The world of whiskey is vast and constantly expanding. The number of excellent whiskey cocktails is also growing. However, there are a few classic recipes that can be used to create a great whiskey experience.
These cocktails showcase the versatility and quality of the whiskey. These cocktails include many of the most loved whiskey cocktails, which have been enjoyed by enthusiasts for decades or even longer. This is the perfect starting point for anyone who wants to learn more about whiskey.
With its traditional combination of rye whiskey, sweet vermouth, and bitters, the Manhattan is an icon in the whiskey world. It is to whiskey what the martini is to gin and the base for countless cocktails. It can be made with any type of whiskey, including Canadian whiskey cocktails. This is a great recipe to try out new brands.
The old-fashioned is a simple way to dress up whiskey. It’s a great way to experiment with all types of whiskey. Plus, this recipe has served as inspiration for a myriad of modern old-fashioneds, which are equally fascinating.
The whiskey sour is a timeless recipe that’s too good to pass up. The tart lemon will play off the whiskey’s sweeter notes, accompanied by simple syrup. Adding an egg white to the shaker gives it an intriguing mouthfeel, though you can skip it if you like.
When you top your whiskey sour with club soda, you have the John Collins. This refreshing cocktail is a great choice for happy hour drinks. Once you learn this recipe, you can take the formula and pour any liquor–from gin to tequila–to explore the entire collins family of cocktails.
The original Irish coffee is one of the best ways to spike your coffee on a cold winter night or after a meal. It’s simply coffee, Irish whiskey, brown sugar, and a touch of freshly whipped cream. This classic shows that great drinks don’t require much effort, but only quality ingredients.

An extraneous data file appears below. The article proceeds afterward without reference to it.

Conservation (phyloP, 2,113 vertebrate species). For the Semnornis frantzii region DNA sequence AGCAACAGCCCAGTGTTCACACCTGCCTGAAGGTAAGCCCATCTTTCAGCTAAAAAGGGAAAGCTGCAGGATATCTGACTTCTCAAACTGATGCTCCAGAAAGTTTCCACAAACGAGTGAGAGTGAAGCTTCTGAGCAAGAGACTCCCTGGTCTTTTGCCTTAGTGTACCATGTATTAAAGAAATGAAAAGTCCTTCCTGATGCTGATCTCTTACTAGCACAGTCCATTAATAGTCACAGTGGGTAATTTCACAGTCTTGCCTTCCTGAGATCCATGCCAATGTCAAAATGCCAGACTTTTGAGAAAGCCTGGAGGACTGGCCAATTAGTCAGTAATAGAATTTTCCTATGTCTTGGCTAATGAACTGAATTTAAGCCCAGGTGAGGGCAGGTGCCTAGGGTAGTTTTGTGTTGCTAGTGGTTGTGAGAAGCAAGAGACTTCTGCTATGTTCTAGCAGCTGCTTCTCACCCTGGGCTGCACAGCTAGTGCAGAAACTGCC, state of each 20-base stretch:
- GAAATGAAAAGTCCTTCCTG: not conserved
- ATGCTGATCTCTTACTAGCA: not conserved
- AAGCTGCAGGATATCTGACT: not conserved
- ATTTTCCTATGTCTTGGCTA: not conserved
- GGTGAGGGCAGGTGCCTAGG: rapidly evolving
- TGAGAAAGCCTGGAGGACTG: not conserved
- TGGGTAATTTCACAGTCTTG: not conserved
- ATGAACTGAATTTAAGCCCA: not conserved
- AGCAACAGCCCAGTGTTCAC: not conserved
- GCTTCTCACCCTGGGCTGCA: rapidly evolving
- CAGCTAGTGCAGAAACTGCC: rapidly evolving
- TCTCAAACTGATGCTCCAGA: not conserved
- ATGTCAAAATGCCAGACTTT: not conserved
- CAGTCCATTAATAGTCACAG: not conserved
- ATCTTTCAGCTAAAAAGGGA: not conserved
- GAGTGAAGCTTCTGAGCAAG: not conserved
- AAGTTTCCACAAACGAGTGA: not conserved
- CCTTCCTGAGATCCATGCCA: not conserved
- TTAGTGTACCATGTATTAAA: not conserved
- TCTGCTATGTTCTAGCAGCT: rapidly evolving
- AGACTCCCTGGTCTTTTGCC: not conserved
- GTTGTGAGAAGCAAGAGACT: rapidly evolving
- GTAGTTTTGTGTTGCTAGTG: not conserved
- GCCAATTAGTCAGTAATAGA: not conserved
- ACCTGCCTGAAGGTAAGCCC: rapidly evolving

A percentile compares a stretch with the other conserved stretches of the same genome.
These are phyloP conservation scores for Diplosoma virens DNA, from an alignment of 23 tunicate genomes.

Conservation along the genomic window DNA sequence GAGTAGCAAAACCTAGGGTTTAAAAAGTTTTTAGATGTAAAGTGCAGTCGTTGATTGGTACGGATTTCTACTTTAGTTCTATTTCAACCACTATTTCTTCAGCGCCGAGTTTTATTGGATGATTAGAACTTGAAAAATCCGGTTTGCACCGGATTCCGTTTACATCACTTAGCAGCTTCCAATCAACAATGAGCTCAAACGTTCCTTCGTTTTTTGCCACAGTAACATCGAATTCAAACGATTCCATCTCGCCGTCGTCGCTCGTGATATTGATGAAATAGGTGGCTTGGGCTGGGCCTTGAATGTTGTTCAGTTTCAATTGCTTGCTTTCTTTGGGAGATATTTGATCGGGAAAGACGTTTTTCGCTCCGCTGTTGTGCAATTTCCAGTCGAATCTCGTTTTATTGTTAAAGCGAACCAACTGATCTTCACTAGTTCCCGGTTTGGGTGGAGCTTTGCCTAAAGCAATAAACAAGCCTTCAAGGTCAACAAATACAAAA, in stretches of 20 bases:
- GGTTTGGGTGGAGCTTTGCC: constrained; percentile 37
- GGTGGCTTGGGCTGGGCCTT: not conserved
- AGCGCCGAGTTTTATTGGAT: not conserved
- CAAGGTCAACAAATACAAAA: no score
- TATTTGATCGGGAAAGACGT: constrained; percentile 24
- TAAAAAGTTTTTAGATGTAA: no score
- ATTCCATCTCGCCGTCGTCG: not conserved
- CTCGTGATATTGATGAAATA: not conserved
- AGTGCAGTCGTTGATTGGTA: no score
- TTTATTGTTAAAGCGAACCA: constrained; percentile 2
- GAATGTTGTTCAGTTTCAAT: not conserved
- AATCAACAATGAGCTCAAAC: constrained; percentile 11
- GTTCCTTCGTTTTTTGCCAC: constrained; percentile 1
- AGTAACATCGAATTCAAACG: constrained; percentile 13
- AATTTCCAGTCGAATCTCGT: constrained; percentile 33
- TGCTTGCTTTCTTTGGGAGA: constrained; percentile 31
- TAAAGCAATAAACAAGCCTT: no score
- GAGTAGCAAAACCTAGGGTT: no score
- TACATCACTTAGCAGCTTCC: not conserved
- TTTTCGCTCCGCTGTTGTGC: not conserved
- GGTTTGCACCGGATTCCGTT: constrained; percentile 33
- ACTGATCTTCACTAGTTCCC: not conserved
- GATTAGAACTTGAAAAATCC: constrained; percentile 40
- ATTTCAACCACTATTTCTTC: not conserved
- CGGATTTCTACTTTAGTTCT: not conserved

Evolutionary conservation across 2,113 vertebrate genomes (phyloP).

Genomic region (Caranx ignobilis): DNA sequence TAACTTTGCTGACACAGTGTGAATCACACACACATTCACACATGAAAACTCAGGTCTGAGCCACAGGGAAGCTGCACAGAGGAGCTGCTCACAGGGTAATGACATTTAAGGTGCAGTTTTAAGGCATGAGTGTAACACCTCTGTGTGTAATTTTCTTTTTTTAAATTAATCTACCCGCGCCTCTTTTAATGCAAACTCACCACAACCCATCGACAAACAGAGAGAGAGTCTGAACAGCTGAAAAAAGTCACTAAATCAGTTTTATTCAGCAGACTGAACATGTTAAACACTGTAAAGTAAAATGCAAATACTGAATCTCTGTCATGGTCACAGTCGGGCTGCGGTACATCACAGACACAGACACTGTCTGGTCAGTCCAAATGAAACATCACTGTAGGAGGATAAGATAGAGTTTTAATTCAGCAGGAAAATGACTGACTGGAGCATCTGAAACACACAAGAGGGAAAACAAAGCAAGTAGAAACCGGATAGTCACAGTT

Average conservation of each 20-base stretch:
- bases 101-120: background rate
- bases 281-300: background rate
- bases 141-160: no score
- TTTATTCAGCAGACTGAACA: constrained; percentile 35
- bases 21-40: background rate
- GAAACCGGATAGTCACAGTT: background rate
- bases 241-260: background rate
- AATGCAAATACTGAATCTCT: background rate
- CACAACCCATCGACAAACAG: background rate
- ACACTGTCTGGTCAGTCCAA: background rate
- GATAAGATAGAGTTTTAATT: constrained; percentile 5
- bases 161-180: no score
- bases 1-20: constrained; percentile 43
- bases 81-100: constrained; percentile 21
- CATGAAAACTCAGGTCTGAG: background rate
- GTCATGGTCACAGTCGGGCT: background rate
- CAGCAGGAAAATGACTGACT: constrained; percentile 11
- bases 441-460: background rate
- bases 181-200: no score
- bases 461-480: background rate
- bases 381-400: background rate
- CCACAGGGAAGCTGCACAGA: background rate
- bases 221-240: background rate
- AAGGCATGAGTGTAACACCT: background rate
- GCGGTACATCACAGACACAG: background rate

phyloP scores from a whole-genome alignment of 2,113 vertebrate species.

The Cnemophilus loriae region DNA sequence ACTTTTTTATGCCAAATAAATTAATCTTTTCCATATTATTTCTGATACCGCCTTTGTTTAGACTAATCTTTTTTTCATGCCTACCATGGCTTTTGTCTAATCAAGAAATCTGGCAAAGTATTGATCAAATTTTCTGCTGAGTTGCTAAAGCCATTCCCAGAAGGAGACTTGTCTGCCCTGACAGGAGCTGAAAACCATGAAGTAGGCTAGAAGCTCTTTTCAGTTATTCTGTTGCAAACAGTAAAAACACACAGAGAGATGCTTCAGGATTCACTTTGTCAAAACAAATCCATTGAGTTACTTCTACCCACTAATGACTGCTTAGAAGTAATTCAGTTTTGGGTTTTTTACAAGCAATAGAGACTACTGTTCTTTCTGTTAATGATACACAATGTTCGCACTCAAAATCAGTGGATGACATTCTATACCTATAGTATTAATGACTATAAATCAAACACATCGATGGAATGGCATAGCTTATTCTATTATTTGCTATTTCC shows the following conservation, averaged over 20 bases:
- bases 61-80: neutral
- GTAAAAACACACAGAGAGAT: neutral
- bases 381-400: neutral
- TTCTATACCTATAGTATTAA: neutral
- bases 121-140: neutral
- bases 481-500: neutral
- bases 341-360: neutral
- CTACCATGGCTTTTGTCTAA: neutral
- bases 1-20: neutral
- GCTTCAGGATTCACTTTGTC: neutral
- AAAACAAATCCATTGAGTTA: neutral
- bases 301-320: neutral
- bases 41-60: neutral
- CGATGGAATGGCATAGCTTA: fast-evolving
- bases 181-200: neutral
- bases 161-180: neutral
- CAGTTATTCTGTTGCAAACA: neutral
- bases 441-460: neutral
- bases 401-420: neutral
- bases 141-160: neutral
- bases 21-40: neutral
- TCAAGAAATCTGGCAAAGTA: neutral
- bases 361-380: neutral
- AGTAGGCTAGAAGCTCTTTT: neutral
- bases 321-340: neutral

An essential to anyone’s whiskey experience, the mint julep is one of the freshest cocktails you will find. Fresh mint, sugar, your favorite bourbon, and a little work with the muddler, and it’s done. This one is also so popular that the basic recipe has inspired countless julep variations, which are equally delightful.
It may be a legendary New Orleans cocktail but you don’t have to travel to the “Big Easy” to enjoy it. Made with rye whiskey, cognac, sweet vermouth, Benedictine, and two styles of bitters, the Vieux Carre is divinely complex. To ensure the perfect balance of flavors, follow the recipe exactly and measure it carefully.
The highball is a simple two-ingredient mixed drink and a tall, refreshing way to enjoy your favorite whiskey. Blended whiskeys, rye whiskey, and bourbons all go perfectly with the ginger ale, so it’s hard to make a bad drink. If you like, you can add club soda to make it lighter.
The pickleback is a modern sensation that quickly grabbed whiskey drinkers’ attention when it was popularized in Brooklyn. It’s nothing more than a shot each of Irish whiskey and pickle juice. It sounds strange, but it is delicious, easy to drink, and tastes even better when accompanied by a beer chaser.